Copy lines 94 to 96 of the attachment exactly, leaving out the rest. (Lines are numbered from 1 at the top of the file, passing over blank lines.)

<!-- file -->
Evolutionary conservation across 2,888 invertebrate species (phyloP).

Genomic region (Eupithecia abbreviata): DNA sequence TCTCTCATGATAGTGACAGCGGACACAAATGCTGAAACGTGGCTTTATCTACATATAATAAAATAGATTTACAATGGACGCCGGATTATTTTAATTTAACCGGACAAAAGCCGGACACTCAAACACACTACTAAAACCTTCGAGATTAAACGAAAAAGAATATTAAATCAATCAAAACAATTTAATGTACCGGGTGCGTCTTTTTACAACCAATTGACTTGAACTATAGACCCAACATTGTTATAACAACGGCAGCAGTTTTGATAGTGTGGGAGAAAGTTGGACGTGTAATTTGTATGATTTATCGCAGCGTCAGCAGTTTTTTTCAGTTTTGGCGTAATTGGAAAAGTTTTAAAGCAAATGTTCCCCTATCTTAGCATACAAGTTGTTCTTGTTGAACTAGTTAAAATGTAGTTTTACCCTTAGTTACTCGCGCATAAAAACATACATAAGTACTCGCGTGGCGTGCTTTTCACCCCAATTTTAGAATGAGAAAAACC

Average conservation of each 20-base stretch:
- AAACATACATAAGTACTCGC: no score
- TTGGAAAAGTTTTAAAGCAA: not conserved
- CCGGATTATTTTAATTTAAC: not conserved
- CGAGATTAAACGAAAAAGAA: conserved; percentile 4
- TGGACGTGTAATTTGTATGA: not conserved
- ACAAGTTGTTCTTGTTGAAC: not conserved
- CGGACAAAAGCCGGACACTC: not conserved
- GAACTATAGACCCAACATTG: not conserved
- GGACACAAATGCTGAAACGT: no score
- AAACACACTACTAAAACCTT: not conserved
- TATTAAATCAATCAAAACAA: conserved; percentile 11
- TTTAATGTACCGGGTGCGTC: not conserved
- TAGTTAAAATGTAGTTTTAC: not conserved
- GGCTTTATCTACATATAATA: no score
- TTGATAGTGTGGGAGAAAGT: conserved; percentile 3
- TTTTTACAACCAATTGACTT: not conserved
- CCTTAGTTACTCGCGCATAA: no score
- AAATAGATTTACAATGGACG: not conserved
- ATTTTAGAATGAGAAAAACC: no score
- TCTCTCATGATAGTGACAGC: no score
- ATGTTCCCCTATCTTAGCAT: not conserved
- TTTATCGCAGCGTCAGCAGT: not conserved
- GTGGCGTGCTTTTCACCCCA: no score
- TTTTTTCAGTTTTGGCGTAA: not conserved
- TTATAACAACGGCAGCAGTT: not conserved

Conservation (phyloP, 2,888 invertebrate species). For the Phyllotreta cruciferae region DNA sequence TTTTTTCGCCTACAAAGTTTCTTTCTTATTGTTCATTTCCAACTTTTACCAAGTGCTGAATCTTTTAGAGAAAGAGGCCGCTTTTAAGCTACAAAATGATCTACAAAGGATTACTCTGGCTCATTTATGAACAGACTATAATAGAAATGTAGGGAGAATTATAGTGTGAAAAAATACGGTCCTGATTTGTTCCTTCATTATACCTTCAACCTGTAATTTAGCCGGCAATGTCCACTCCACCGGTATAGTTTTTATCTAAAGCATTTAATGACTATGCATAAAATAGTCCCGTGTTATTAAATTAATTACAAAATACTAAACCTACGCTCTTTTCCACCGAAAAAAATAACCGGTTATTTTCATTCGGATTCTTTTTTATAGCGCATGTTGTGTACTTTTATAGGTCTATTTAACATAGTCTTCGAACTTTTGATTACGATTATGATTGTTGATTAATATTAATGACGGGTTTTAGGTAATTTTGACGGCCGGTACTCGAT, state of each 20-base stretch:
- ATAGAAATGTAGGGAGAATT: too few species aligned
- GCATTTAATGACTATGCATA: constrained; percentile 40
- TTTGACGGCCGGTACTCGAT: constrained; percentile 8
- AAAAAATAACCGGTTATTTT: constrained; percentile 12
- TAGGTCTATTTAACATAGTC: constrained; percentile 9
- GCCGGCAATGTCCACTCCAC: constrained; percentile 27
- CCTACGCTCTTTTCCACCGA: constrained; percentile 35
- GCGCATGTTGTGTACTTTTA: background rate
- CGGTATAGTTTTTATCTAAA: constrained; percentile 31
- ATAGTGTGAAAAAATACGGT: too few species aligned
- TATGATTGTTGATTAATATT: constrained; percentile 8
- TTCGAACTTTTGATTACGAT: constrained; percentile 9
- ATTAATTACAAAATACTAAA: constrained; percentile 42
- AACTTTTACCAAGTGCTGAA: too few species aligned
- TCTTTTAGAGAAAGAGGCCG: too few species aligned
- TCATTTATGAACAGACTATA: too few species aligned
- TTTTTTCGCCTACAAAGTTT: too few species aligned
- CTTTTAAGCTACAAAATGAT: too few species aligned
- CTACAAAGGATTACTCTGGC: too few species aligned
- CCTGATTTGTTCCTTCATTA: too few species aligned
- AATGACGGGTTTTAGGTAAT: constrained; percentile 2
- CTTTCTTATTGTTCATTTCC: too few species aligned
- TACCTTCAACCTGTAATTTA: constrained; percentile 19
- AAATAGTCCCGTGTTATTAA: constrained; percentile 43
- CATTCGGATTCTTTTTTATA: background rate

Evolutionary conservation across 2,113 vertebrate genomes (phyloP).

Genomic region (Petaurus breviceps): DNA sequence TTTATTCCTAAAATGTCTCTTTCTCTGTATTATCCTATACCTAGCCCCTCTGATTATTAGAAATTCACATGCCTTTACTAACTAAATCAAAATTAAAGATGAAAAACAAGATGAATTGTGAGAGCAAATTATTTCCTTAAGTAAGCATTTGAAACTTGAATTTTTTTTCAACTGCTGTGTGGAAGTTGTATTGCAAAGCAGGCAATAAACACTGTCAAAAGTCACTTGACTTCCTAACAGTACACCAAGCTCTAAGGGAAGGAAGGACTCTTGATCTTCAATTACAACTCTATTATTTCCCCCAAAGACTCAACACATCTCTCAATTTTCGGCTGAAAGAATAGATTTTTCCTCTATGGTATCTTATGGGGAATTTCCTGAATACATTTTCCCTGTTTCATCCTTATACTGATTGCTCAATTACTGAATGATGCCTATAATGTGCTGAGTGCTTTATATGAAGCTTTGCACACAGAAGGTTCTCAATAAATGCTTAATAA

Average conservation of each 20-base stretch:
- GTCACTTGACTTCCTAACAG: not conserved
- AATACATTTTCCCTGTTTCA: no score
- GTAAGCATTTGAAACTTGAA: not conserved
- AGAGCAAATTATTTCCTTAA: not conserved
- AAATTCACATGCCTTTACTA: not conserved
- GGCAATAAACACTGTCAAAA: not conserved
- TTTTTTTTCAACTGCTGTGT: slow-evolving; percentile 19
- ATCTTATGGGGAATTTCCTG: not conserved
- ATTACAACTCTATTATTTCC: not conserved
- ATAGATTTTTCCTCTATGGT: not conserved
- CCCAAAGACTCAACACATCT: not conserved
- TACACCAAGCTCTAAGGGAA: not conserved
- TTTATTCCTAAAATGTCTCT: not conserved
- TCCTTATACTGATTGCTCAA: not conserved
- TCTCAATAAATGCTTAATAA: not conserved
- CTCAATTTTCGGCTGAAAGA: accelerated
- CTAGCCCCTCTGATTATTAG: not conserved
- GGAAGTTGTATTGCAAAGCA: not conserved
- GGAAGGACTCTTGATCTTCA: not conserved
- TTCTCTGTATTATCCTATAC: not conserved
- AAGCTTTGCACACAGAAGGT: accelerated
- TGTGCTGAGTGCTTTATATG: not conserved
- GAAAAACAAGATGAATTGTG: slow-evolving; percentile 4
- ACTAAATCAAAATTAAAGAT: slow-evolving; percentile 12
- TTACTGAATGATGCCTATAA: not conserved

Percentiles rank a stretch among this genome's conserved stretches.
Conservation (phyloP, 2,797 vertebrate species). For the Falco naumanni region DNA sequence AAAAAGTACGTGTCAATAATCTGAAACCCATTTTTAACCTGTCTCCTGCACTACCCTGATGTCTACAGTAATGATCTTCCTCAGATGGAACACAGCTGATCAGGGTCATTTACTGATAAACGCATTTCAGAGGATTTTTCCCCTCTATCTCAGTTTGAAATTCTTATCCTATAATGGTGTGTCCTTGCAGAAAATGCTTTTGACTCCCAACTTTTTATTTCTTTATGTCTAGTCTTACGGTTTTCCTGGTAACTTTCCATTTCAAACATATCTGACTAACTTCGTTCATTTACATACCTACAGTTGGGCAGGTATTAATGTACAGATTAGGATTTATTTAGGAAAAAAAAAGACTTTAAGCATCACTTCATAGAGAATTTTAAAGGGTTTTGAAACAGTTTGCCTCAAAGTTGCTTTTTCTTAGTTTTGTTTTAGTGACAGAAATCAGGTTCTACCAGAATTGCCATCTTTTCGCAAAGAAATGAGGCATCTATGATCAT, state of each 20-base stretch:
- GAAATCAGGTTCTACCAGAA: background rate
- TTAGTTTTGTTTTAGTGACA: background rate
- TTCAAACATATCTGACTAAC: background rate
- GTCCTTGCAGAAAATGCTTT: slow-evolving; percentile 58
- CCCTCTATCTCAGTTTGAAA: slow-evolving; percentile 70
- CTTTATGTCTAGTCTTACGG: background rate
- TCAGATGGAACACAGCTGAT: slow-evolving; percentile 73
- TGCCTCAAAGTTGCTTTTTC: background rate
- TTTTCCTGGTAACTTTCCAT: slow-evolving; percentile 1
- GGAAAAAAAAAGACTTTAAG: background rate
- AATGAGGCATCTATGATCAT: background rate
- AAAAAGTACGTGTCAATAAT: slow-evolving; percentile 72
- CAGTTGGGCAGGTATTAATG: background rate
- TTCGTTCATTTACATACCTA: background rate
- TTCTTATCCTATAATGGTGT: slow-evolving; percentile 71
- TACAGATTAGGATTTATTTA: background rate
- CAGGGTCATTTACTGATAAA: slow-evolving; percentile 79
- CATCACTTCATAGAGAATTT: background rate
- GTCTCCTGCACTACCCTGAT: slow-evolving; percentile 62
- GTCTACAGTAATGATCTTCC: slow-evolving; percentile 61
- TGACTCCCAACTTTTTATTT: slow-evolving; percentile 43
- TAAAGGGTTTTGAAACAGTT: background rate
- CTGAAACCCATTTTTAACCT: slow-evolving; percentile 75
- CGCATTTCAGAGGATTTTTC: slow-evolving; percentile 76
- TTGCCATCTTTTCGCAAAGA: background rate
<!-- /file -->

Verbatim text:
- GGAAAAAAAAAGACTTTAAG: background rate
- AATGAGGCATCTATGATCAT: background rate
- AAAAAGTACGTGTCAATAAT: slow-evolving; percentile 72